For example, Adit Damodaran, an economist at Hopper, a price comparison site, found that while hotels in Southeastern beach destinations, such as Myrtle Beach, South Carolina; Galveston, Texas; and Fort Lauderdale, Florida, are booking up quickly, hotels in Florida towns with similar vibes — like Jacksonville, Tampa, Fort Myers and Daytona Beach — are showing increased availability.

Elusive rental cars

During the pandemic, many car rental companies sold off big chunks of their fleets. Now, many Americans who hope to rent cars for summer road trips are finding cars unavailable or renting at a premium.

To increase your chances of finding a rental car for this summer’s vacation, Priceline and others suggest booking your car at the same time as, or even before, you book your flights, booking a travel bundle that includes a car rental, checking for cars at off-airport locations and exploring services such as Zipcar and peer-to-peer car-sharing programs.

Shifting protocols

This summer, “travelers researching a destination will need to pay attention to how that location is handling Covid protocols and what might be expected of you as a visitor to the community,” said Tori Middelstadt of Oregon’s Willamette Valley Visitors Association.

That includes noting and adhering to the rules about masking. Last week, the Centers for Disease Control and Prevention said fully vaccinated people can forgo wearing masks indoors and travel in the U.S. without getting tested before or after they travel.

But a federal rule not set to expire until Sept. 14 requires that masks be worn when traveling by air, rail, or bus. Cities, states, and individual businesses are still able to set their own rules.

The current unknowns of travel and the pressures around booking that first vacation in over a year understandably make many travelers anxious.

“There are just too many variables in play right now, from the basics, like availability, to the more complicated, like Covid-19 protocols. If you’re thinking about a summer trip, you need to move past the thinking part and swiftly get yourself to the booking process,” said Erika Richter of the American Society of Travel Advisors.

Time to hit the road

Topiary Dinosaur in Seattle’s Fremont neighborhood getting a spring refresh

Overnight car trips. Visits to roadside attractions. Airport hang-out time. It all seems possible now that the weather is getting nice and so many people are vaccinated and honoring all the stay-healthy rules.

When we go. We won’t be out there alone.

Our email is filled with studies, surveys, and proclamations about the travel rebound already underway.

AAA Travel expects more than 37 million people to travel 50 miles or more away from home over the Memorial Day holiday weekend. That is an increase of 60% over last year when a record low 23 million people traveled.

Are there deals to be had at hotels and attractions and on planes? Don’t count on it

“Travel inflation is real and deals are hard to come by for summer and out months,” says Clayton Reid, CEO of global travel, tourism, and marketing company MMGY Global. “While we do expect deals in city centers to some degree, where the recovery of urban hotels and attractions is lagging, demand is so high that prices are actually going up in many places. Even airfares are on the rise because demand is outweighing airlines’ reduced schedules.”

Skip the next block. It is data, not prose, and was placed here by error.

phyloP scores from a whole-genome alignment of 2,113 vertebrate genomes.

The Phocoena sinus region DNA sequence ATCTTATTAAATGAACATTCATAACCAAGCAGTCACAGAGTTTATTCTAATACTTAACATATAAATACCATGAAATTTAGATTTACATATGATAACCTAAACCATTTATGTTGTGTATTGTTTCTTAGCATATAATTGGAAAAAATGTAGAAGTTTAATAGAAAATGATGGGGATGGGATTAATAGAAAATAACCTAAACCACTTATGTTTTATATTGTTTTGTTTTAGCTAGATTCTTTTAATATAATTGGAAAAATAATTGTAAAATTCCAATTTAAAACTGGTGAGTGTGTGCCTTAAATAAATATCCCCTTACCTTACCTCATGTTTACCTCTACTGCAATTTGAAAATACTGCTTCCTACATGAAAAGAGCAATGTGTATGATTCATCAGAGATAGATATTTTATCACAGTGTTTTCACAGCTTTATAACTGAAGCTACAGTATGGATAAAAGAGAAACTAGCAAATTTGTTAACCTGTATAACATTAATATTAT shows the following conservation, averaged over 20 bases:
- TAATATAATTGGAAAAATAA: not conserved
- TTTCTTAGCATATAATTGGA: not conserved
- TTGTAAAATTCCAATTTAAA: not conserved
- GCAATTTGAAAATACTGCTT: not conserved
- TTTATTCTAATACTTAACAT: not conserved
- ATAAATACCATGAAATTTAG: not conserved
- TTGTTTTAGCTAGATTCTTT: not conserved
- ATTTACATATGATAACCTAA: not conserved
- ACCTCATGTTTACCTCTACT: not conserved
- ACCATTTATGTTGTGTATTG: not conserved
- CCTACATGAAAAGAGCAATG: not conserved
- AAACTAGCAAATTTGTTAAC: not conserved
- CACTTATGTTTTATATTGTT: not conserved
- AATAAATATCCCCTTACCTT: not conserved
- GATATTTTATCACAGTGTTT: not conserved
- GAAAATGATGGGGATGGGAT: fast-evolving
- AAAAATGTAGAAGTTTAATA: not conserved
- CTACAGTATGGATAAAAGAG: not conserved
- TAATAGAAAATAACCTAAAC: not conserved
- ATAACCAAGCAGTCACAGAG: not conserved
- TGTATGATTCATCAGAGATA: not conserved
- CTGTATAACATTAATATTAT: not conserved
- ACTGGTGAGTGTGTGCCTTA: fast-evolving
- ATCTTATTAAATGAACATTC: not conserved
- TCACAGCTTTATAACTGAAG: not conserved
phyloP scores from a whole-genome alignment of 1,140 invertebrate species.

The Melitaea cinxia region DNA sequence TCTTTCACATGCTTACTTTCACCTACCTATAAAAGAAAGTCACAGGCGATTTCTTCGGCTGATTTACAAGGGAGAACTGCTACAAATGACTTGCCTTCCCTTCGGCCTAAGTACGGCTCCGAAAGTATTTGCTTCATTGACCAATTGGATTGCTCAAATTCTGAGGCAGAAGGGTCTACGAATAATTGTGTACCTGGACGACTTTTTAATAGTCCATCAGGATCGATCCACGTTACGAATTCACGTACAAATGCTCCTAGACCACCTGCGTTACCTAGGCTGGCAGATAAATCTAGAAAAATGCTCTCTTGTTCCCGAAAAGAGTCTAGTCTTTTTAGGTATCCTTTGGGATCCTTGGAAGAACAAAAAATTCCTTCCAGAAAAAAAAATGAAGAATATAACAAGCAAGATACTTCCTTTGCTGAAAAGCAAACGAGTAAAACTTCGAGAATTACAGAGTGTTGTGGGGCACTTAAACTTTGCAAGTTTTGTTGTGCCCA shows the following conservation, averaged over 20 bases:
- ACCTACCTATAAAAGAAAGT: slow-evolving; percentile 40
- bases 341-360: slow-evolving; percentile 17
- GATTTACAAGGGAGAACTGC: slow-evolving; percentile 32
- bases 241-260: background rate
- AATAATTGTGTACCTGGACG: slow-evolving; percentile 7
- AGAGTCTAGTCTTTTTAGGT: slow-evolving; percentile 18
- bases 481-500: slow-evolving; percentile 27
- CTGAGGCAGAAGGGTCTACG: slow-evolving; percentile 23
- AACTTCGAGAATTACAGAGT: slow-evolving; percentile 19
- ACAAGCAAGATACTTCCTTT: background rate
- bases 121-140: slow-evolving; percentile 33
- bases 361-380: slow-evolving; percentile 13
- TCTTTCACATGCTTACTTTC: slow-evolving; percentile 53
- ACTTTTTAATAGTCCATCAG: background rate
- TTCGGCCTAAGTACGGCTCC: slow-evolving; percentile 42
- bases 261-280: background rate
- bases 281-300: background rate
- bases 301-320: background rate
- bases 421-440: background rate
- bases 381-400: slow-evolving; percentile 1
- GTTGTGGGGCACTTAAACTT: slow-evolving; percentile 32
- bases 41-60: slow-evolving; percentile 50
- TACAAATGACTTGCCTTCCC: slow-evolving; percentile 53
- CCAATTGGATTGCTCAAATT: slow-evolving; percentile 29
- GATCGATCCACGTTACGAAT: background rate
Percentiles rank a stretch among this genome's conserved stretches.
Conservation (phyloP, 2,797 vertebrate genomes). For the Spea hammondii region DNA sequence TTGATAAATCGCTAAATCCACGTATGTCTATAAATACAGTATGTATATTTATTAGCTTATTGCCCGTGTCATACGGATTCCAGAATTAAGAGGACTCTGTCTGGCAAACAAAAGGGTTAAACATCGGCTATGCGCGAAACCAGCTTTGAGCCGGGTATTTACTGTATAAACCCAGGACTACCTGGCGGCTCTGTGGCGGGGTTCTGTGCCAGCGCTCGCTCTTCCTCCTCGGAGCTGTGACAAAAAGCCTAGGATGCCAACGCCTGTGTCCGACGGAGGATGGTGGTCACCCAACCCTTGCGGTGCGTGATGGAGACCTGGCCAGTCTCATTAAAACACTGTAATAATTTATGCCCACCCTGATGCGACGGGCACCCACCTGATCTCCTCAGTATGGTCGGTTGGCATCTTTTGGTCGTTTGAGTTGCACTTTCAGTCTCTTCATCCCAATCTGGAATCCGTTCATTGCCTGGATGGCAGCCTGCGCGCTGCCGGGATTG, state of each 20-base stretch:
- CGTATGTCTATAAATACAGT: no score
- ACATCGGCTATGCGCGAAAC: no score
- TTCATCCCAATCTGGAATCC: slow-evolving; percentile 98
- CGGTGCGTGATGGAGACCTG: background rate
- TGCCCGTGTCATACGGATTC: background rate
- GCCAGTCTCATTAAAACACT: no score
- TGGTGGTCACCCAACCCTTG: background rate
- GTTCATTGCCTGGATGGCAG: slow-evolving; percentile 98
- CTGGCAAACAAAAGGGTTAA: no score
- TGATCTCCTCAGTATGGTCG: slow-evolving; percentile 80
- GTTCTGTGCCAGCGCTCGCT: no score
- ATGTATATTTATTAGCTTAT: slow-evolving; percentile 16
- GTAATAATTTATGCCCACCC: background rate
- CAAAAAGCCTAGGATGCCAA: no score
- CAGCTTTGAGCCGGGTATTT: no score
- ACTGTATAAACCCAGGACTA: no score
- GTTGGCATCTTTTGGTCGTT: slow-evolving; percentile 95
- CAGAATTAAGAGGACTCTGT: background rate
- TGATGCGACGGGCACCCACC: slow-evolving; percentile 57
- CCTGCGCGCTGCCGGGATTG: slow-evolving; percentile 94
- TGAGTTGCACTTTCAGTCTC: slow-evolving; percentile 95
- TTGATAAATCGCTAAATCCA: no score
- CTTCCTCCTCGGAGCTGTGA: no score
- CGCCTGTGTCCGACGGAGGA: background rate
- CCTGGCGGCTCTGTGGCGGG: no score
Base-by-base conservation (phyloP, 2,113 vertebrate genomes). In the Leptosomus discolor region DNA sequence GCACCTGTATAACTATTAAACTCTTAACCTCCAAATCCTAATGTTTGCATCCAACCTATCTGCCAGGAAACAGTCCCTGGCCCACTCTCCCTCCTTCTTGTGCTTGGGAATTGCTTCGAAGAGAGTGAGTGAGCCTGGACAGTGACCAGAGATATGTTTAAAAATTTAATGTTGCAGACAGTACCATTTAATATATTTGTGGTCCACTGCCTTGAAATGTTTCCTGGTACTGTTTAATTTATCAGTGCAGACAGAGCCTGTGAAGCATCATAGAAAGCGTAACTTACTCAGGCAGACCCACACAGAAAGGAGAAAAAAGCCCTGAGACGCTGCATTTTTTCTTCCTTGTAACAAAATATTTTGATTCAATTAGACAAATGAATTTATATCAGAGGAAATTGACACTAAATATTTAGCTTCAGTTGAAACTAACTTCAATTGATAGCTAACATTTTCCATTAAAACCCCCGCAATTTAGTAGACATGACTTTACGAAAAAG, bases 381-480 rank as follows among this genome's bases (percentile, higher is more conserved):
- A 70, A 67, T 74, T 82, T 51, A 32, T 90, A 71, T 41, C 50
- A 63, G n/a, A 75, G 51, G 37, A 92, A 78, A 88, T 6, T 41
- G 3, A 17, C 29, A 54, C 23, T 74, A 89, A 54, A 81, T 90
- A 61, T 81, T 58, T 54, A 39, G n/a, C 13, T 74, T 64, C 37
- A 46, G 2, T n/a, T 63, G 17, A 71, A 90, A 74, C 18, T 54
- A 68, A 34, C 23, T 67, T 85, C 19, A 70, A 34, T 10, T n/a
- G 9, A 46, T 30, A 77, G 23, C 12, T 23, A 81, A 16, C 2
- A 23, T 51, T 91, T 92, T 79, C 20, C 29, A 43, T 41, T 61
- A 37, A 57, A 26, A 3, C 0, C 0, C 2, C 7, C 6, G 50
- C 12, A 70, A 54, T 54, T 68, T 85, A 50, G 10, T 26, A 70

Deals may not matter

This colorful Tripit chart shows that vaccinated Americans are ready to get out on the road as soon as they can. What about you?

We’re ready. Our suitcase has been patiently waiting by the door.

Lessons from the pandemic: don’t wait

We’ve learned a lot of things during this pandemic.

Some of those things are way too personal to share here. Others we’re going to file under “do this going forward.”

For example, when spending days working and drinking coffee, we’re going to use the smaller mug and try to keep a lid on the caffeine.

And instead of putting away so many things for ‘the right time’ or ‘that special day,’ we’re going to use them.

Case in point: the one-way travel pass the folks at Seaport Airlines handed out at an event I attended more than five years ago. It may have been longer ago than that.

The small commuter airline was based in Portland, OR, and operated from 2008 through 2016 with service from Portland and Memphis to a handful of cities. One of those flights was between Portland International Airport (PDX) and Seattle, leaving from King County International Airport (BFI) – also known as Boeing Field. I was going to fly to Portland on Seaport Airlines, spend the weekend visiting friends and taking advantage of buying things with no sales tax, and take the train home. I put the pass away because I waiting for just the right time. And I let it slide.

The pass fell out of a folder today when I was looking for something else. And I felt sad about that lost opportunity.

But after I shared a snap of the pass on social media, Scott McMurren of the travel newsletter AlaskaTravelgram.com forwarded the post to Kent Craford, one of the founders of Seaport Airlines. He’s now with Alaska Seaplanes and he sent me an email saying he’d honor my pass up there. And he said, “I’ll even upgrade your pass to round-trip.”

Making plans now…